Kellogg Brown and Root

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Kellogg Brown and Root, also known as KBR Engineering & Construction, is a unit of the Halliburton Company which provides military support services. The Federal Contractor Misconduct Database has ranked KBR as the 29th largest government contractor whose contracts total to a value of $2277 million.[1]

  • Formerly known as Brown and Root Services, KBR was scrutinized in 2000 by the GAO for overcharging and providing unnecessary services in the Balkans.
  • Balkans Support Contract is the largest contract for services to U. S. forces, representing about $2 billion in contract costs spent in the Balkans since December 1995.[1]

Brown & Root's open-ended logistics contracts from the Army and Navy --indeed much of the military privatization campaign -- are grounded in a 1992 study the company did for the Defense Department that several analysts said formed the template for privatization of logistics for a downsized U.S. military. Soon after the company delivered the classified study, which reportedly concluded that the Pentagon could save hundreds of billions of dollars by outsourcing, Brown & Root won its first competitively bid logistics contract.

Vice President Dick Cheney was defense secretary when the first Brown & Root study was done, and he became chief executive of its parent company, Halliburton, when he retired.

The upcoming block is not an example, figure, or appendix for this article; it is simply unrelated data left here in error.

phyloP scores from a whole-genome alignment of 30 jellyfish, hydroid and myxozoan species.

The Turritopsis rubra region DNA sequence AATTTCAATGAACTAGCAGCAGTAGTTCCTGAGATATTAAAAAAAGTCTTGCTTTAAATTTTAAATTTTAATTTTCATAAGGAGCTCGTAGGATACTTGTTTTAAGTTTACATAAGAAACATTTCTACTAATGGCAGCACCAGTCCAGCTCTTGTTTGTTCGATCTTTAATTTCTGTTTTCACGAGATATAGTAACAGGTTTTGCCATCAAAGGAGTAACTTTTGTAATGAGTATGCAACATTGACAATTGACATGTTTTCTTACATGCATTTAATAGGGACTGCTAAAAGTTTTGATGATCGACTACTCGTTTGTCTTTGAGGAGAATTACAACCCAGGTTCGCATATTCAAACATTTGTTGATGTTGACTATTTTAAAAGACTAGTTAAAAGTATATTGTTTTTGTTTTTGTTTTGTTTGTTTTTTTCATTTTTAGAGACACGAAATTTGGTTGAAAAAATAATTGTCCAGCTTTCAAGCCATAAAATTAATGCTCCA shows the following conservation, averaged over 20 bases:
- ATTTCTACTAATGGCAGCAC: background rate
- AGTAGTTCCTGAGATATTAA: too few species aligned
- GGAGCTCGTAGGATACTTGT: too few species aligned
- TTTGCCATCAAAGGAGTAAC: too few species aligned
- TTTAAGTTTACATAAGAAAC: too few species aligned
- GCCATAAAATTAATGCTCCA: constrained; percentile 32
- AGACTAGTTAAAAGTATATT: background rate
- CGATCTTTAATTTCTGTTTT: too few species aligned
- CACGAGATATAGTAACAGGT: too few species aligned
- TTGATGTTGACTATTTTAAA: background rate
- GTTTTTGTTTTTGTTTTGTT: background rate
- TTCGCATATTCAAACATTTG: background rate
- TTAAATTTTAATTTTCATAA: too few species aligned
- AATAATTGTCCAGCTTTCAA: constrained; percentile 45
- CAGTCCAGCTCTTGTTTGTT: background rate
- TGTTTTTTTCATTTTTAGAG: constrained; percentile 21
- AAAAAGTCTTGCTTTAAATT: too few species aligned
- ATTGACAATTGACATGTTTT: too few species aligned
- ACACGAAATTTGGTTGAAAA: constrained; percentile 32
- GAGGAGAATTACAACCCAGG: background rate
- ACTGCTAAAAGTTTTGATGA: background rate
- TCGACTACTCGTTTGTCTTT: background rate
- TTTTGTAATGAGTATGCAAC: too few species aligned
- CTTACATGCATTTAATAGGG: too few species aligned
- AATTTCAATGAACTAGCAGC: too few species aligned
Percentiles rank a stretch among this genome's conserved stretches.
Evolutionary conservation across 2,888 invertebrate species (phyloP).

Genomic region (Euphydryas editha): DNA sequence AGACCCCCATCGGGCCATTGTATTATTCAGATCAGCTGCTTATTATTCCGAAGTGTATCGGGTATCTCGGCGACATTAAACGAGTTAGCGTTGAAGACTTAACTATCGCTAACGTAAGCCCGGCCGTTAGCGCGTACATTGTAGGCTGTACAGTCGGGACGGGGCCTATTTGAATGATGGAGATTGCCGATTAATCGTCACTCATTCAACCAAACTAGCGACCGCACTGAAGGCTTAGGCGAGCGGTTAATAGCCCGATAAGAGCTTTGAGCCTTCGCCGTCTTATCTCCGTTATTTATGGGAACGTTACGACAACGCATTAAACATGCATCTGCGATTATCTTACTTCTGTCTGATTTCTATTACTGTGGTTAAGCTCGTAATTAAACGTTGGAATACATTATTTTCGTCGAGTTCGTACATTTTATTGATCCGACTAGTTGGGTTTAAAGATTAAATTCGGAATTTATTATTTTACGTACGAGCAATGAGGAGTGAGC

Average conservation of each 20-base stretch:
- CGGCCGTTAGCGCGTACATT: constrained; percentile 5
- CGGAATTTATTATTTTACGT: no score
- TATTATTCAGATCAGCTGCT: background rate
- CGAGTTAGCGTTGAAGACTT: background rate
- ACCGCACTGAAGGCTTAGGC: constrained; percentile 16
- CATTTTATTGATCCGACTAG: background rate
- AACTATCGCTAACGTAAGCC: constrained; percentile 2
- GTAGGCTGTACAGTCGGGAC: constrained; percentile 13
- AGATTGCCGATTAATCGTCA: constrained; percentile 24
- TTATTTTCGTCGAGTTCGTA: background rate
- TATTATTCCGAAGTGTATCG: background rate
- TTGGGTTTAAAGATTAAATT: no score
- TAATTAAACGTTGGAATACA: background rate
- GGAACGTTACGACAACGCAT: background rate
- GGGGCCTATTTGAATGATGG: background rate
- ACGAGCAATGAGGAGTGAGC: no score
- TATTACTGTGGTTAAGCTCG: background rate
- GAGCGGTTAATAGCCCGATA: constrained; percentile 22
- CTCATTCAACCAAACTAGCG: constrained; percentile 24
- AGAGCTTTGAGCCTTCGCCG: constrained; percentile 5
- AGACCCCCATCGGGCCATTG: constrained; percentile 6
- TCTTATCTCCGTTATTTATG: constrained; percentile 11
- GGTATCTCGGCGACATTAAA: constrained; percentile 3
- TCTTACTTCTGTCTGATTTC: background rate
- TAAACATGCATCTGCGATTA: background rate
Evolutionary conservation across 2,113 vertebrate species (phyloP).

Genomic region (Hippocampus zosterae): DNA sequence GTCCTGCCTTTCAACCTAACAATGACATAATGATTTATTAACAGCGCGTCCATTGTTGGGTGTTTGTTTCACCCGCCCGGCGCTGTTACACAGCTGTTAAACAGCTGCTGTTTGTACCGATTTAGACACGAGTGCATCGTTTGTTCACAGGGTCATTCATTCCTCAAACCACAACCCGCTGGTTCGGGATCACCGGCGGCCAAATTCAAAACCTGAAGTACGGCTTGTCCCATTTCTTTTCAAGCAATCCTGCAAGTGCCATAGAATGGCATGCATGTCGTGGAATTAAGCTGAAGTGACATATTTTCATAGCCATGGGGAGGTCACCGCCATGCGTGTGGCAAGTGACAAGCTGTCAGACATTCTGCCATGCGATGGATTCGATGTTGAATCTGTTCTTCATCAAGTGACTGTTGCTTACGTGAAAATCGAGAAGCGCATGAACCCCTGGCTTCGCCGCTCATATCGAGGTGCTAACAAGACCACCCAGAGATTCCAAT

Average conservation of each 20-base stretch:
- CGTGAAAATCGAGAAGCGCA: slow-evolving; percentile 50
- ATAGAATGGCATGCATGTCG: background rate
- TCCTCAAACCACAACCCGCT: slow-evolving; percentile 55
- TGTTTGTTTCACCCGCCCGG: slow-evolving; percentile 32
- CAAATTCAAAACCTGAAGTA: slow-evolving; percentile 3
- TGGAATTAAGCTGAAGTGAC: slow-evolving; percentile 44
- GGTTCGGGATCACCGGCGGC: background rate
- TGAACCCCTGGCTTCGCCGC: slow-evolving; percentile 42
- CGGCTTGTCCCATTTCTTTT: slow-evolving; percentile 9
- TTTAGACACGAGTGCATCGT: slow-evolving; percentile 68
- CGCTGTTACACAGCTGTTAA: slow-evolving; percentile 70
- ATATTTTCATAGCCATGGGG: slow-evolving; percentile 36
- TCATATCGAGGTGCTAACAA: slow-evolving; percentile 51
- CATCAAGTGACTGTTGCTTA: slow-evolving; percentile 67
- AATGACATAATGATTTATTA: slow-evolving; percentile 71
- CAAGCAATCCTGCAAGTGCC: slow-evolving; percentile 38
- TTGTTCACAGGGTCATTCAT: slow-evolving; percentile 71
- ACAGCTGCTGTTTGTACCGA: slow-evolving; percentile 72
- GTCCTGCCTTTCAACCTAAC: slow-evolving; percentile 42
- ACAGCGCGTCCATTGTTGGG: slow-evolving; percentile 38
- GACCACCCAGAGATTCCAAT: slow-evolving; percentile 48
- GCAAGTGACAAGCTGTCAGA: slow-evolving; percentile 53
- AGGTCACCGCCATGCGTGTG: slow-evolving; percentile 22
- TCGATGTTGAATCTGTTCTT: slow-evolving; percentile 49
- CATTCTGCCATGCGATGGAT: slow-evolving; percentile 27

Source: Los Angeles Times; January 24, 2003 Pg. 1;"Privatized Army In Harm's Way" By Mark Fineman, Times Staff Writer

Largest receiver of non-competitive defense contracts

Kellogg Brown and Root (KBR), formed as an offshoot of parent company Halliburton in 2007, is the largest recipient of defense contract funding as of March, 2013. KBR privately provides military support services which were once operated by the U.S. military. Over the past ten years KBR has received $39.5 billion in Iraq-related contracts much of which came without having to bid against competing firms. A $568 million contract to provide housing and food services for soldiers led to a Justice Department lawsuit filed in 2010 by whistle-blowers for never being put up to bid by the Army and under suspicion of kickbacks. As stated by Business Insider:[2]

"Even without the graft, the costs of paying for these services are higher than paying governement employees or soldiers to do them because of the profit motive involved. No-bid contracting -- when companies get to name their price with no competing bid -- didn’t lower legitimate expenses. (Despite promises by President Barack Obama to reel in this habit, the trend toward granting favored companies federal contracts without considering competing bids continued to grow, by 9 percent last year, according to the Washington Post.)"